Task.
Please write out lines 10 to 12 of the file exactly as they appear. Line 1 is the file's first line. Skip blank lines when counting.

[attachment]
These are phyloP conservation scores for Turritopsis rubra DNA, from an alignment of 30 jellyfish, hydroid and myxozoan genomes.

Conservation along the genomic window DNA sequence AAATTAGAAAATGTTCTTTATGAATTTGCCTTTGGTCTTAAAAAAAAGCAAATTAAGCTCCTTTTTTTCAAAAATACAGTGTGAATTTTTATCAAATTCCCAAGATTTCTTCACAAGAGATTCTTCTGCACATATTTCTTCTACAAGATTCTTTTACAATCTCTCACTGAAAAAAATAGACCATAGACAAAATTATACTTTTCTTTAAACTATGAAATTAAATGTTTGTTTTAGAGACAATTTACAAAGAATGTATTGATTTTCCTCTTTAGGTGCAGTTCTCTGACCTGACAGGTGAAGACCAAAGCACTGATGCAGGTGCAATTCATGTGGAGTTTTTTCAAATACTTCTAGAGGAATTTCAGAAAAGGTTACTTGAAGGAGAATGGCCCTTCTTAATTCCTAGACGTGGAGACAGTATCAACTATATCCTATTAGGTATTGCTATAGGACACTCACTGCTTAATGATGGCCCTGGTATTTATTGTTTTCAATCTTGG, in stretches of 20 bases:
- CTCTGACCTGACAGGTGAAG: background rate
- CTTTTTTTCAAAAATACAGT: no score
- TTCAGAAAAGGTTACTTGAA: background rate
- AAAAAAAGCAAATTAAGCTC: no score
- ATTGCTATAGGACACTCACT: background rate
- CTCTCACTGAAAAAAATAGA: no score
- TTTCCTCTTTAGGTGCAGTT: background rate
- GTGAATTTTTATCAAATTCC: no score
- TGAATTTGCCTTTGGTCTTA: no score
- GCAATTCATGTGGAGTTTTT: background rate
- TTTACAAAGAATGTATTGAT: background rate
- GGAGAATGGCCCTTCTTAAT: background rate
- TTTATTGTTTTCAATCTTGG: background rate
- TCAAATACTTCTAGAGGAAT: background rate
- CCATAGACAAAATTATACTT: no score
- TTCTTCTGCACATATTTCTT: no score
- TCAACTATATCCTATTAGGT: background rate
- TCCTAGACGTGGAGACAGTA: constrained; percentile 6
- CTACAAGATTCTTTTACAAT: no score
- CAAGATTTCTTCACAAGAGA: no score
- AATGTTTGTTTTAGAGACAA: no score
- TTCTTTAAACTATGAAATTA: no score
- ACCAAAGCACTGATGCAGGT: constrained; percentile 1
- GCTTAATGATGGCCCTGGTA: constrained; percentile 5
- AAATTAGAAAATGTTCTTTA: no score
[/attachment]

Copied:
- GTGAATTTTTATCAAATTCC: no score
- TGAATTTGCCTTTGGTCTTA: no score
- GCAATTCATGTGGAGTTTTT: background rate